The canterbury tales, p.33
The Canterbury Tales, p.33Geoffrey Chaucer
For be we nevere so vicious withinne,
We wol be holden944 wise and clene of sinne.
945 And somme seyn that greet delit han we
For to be holden stable, and eek secree946,
And in o purpos stedefastly to dwelle,
And nat biwreye948 thing that men us telle –
But that tale is nat worth a rake-stele949!
950 Pardee950, we wommen konne no thing hele;
Witnesse on Mida – wol ye heere951 the tale?
Ovide, amonges othere thinges smale952,
Seide Mida hadde, under his longe heres,
Growinge upon his heed two asses eres;
955 The whiche vice he hidde as he best mighte
Ful sotilly956 from every mannes sighte,
That, save his wif, ther wiste of it namo.957
He loved hire moost, and trusted hire also;
He preyed hire that to no creature
960 She sholde tellen of his disfigure960.
She swoor him ‘nay’, for al this world to winne961
She nolde do that vileinye962 or sinne,
To make hir housbonde han so foul a name;
She nolde nat telle it, for964 hir owene shame.
965 But nathelees hir thoughte that she dide965
That she so longe sholde a conseil966 hide.
Hir thoughte it swal so soore967 aboute hir herte
That nedely som word hir moste asterte.968
And sith she dorste telle it to no man,
970 Doun to a maris970 faste by she ran –
Til she cam there hir herte was afire –
And as a bitore972 bombleth in the mire,
She leide hir mouth unto the water doun.
‘Biwrey974 me nat, thow water, with thy soun!’
975 Quod she, ‘To thee I telle it, and namo975:
Min housbonde hath longe asses eris two!
Now is min herte al hool977; now is it oute.
I mighte no lenger kepe it, out of doute.’
Heere may ye see, thogh we a time abide979,
980 Yet out it moot980; we kan no conseil hide.
The remenant of the tale, if ye wol heere,
Redeth Ovide, and ther ye may it leere982.
This knight of which my tale is specially983,
Whan that he saugh he mighte nat come therby984 –
985 This is to seye, what wommen loven moost –
Withinne his brest ful sorweful was the goost986.
But hom he gooth; he mighte nat sojourne987;
The day was come that homward moste he tourne.
And in his wey it happed him989 to ride,
990 In al this care990, under a forest side,
Wheras he saugh upon a daunce go
Of ladies foure and twenty, and yet mo.
Toward the whiche daunce he drow ful yerne993,
In hope that som wisdom sholde he lerne.
995 But certeinly, er he cam fully there,
Vanisshed was this daunce; he niste996 where.
No creature ne saugh he that bar lif,
Save998 on the grene he saugh sittinge a wif –
A fouler wight999 ther may no man devise.
1000 Again the knight this olde wif gan rise1000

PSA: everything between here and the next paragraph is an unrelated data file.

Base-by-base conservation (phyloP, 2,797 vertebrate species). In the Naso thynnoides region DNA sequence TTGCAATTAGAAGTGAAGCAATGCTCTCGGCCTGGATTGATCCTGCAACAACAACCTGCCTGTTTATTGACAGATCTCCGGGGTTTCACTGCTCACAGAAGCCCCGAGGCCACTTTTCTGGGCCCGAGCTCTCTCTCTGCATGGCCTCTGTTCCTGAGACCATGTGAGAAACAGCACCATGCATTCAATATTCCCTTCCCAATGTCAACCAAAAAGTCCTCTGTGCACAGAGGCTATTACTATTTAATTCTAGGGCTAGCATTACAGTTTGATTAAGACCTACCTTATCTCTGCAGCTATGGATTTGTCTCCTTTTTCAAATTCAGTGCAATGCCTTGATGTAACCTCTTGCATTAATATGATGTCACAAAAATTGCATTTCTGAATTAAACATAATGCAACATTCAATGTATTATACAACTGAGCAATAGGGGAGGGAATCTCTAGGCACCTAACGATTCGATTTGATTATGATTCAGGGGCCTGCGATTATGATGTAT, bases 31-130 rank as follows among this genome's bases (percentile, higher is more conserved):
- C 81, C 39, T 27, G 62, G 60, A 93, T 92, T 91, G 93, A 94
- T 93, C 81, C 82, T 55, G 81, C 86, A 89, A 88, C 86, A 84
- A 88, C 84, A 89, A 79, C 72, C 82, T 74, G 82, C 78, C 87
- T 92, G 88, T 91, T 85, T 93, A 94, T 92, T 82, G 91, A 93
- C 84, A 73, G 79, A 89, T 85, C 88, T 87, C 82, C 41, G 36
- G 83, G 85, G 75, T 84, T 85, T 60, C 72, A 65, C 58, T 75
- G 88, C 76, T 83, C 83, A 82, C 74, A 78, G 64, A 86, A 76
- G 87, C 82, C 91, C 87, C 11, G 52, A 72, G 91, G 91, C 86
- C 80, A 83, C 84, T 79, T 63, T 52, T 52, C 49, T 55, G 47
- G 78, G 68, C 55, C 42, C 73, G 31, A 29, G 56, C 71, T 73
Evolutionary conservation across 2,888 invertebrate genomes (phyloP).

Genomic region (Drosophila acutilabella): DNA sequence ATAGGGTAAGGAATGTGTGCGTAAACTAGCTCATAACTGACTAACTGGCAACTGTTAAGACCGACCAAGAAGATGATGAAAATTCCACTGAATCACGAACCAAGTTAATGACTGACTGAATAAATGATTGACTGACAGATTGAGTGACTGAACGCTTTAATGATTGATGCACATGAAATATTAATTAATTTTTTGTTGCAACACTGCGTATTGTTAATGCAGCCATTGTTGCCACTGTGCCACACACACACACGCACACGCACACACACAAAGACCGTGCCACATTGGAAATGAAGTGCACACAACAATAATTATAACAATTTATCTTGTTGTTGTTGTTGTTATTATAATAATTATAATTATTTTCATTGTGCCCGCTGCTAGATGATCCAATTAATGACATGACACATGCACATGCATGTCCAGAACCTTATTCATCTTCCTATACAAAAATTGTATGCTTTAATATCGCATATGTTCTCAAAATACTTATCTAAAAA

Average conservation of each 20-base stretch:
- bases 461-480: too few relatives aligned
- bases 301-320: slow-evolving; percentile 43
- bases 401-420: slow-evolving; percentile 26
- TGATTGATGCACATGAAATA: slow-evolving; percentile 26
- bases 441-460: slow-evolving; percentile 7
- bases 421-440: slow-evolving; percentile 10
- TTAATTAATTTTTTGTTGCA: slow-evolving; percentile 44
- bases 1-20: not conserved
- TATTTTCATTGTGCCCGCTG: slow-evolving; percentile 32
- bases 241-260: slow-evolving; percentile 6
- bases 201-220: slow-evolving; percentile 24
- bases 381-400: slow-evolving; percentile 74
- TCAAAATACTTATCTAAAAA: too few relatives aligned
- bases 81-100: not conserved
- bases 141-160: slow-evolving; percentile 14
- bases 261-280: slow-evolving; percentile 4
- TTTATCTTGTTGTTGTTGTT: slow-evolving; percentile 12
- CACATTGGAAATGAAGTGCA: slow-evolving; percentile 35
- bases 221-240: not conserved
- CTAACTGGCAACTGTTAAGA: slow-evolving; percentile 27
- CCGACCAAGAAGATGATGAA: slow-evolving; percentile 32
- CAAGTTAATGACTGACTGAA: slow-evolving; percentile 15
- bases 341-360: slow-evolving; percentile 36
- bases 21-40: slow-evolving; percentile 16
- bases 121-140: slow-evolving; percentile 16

And seide, ‘Sire knight, heerforth1001 ne lith no wey.
Tel me what that ye seken, by youre fey!
Paraventure1003 it may the bettre be;
Thise olde folk konne muchel thing1004,’ quod she.
1005 ‘My leeve1005 moder,’ quod this knight, ‘certein
I nam but deed, but if that1006 I kan seyn
What thing it is that wommen moost desire.
Koude ye me wisse, I wolde wel quite youre hire.’1008
‘Plight me thy trouthe1009, here in min hand,’ quod she,
1010 ‘The nexte thing that I requere1010 thee
Thow shalt it do, if it lie in thy might,
And I wol telle it yow er it be night.’
‘Have here my trouthe!’ quod the knight, ‘I graunte.’
‘Thanne,’ quod she, ‘I dar me wel avaunte1014
1015 Thy lif is sauf, for I wol stonde therby1015.
Upon my lif, the queene wol seye as I.
Lat1017 see which is the proudeste of hem alle
That wereth on a coverchief or a calle1018
That dar seye nay of1019 that I shal thee teche.
1020 Lat us go forth withouten lenger speche.’
Tho rowned1021 she a pistel in his ere,
And bad him to be glad and have no fere.
Whan they be comen to the court, this knight
Seide he hadde holde1024 his day as he had hight,
1025 And redy was his answere, as he saide.
Ful many a noble wif and many a maide
And many a widwe – for that they ben wise –
The queene hirself, sitting as justise1028,
Assembled been his answere for to here;
1030 And afterward this knight was bode1030 appere.
To every wight comanded was silence,
And that the knight sholde telle in audience
What thing that worldly wommen loven best.
This knight ne stood nat stille as dooth a best,
1035 But to his questioun anon answerde
With manly vois, that1036 al the court it herde.
‘My lige lady, generally1037,’ quod he,
‘Wommen desiren to have sovereintee1038
As wel over hir housbonde as hir love,
1040 And for to been in maistrye1040 him above.
This is youre mooste1041 desir, thogh ye me kille;
Dooth as yow list; I am at youre wille.’
In al the court ne was ther wif ne maide
Ne widwe that contraried that he saide,
1045 But seiden he was worthy han1045 his lif.
And with that word up stirte1046 the olde wif
Which that the knight saugh sitting on the grene.
‘Mercy,’ quod she, ‘my soverein lady queene;
Er that youre court departe1049, do me right.
1050 I taughte this answere unto the knight,
For which he plighte me his trouthe there,
The firste thing that I wolde him requere,
He wolde it do, if it laye in his might.
Bifore the court thanne preye I thee, sire knight,’
1055 Quod she, ‘that thow me take unto thy wif,
For wel thow woost that I have kept1056 thy lif.
If I seye fals, sey nay, upon thy fey1057.’
This knight answerde, ‘Allas and weilawey!
I woot right wel that swich was my biheste1059.
1060 For Goddes love, as chees1060 a newe requeste!
Taak al my good1061, and lat my body go.’
‘Nay, thanne,’ quod she, ‘I shrewe1062 us bothe two!
For thogh that I be foul and old and poore,
I nolde1064, for al the metal ne for oore
1065 That under erthe is grave1065 or lith above,
But if thy wif I were1066, and eek thy love.’
‘My love!’ quod he, ‘nay, my dampnacioun1067!
Allas, that any of my nacioun1068
Sholde evere so foule disparaged1069 be!’
1070 But al for noght: th’ende is this, that he
Constreined was; he nedes moste1071 hir wedde,